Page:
Cancer-cell-specific cytotoxicity of non-oxidized iron elements in iron core-gold shell NPs

Australian Centre for Microscopy and Microanalysis, The University of Sydney, NSW, Australia.
Nanomedicine: nanotechnology, biology, and medicine (Impact Factor: 6.16). 08/2011; 7(4):420-7. DOI: 10.1016/j.nano.2011.01.002
Source: PubMed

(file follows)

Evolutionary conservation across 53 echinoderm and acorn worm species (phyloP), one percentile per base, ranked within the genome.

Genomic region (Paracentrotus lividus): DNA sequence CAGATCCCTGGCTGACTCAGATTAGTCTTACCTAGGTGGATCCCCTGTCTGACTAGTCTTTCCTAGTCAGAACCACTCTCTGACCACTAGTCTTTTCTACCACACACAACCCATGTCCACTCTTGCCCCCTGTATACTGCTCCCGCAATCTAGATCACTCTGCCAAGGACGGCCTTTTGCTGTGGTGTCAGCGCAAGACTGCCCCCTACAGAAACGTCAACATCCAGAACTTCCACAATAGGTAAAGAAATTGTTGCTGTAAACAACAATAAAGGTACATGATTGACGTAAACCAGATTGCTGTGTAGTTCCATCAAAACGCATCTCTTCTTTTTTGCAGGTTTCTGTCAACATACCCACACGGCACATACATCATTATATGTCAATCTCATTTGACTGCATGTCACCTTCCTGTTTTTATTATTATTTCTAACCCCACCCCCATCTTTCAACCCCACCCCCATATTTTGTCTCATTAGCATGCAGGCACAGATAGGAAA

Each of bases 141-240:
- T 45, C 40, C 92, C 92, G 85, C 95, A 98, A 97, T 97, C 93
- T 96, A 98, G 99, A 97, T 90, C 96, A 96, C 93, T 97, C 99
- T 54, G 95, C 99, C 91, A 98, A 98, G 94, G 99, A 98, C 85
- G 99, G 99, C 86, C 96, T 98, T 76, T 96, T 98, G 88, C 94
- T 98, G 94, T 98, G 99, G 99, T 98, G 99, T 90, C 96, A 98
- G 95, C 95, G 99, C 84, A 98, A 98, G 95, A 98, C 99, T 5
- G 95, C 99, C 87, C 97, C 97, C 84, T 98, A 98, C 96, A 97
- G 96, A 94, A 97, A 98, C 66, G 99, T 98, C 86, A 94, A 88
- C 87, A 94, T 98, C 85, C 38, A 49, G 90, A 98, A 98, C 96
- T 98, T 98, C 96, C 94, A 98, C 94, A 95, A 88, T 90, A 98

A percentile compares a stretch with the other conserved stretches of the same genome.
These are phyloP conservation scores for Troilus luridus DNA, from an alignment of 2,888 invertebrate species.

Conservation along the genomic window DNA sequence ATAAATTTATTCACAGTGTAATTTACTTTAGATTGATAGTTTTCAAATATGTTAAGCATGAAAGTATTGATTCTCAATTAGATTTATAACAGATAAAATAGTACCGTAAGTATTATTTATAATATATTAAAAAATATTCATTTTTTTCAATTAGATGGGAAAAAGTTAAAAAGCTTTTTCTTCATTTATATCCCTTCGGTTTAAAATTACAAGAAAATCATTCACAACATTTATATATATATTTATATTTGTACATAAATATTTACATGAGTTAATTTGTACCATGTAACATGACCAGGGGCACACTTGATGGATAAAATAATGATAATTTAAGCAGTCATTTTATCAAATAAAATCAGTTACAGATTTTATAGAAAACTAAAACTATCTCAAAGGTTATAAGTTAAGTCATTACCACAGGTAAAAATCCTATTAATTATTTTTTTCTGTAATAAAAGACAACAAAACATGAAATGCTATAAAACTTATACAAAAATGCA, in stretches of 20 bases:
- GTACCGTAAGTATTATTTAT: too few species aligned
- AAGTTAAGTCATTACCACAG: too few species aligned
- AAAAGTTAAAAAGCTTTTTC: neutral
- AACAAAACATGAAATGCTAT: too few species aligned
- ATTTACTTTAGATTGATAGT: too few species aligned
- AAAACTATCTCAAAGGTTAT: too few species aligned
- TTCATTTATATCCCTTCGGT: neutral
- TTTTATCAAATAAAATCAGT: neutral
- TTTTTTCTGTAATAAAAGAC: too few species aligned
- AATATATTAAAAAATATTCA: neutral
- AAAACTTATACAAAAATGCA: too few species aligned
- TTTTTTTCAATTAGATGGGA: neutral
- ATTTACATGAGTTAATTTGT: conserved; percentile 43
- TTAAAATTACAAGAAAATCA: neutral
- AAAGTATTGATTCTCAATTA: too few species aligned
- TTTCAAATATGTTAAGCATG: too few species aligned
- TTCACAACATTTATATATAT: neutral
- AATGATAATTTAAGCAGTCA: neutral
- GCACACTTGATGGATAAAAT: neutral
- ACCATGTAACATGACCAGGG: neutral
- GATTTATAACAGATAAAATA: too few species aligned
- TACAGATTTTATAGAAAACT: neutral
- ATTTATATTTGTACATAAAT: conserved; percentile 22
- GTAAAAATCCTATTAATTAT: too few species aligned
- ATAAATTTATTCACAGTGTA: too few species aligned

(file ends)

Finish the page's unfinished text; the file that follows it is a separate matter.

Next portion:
Gold-coated iron nanoparticles (NPs) selectively and significantly (P <0.0001) inhibit proliferation of oral- and colorectal-cancer cells in vitro at doses as low as 5 μg/mL, but have little adverse effect on normal healthy control cells. The particle treatment caused delay in cell-cycle progression, especially in the S-phase. There was no significant difference in the NP uptake between cancer and control cells, and cytotoxicity resulted primarily from the iron core, before oxidation, rather than from the Fe ions released from the core. In contrast with magnetic NPs that usually serve as drug carriers, diagnostic probes or hyperthermia media, the iron, before oxidation, in the NPs selectively suppressed cancer cell growth and left healthy control cells unaffected in vitro and in vivo. This novel nanomaterial holds great promise as a therapeutic tool in nanomedicine. FROM THE CLINICAL EDITOR: Gold-coated iron nanoparticles (NPs) selectively suppressed squamous cell carcinoma (SCC) and colorectal cancer (CRC) cell growth, but left healthy control cells unaffected both in vitro and in vivo. The particles were equally uptaken by all cells, but delayed cell progression only for cancer cells. The origin is related to the iron core: neither iron ions nor the oxidized NPs have the same outcome.

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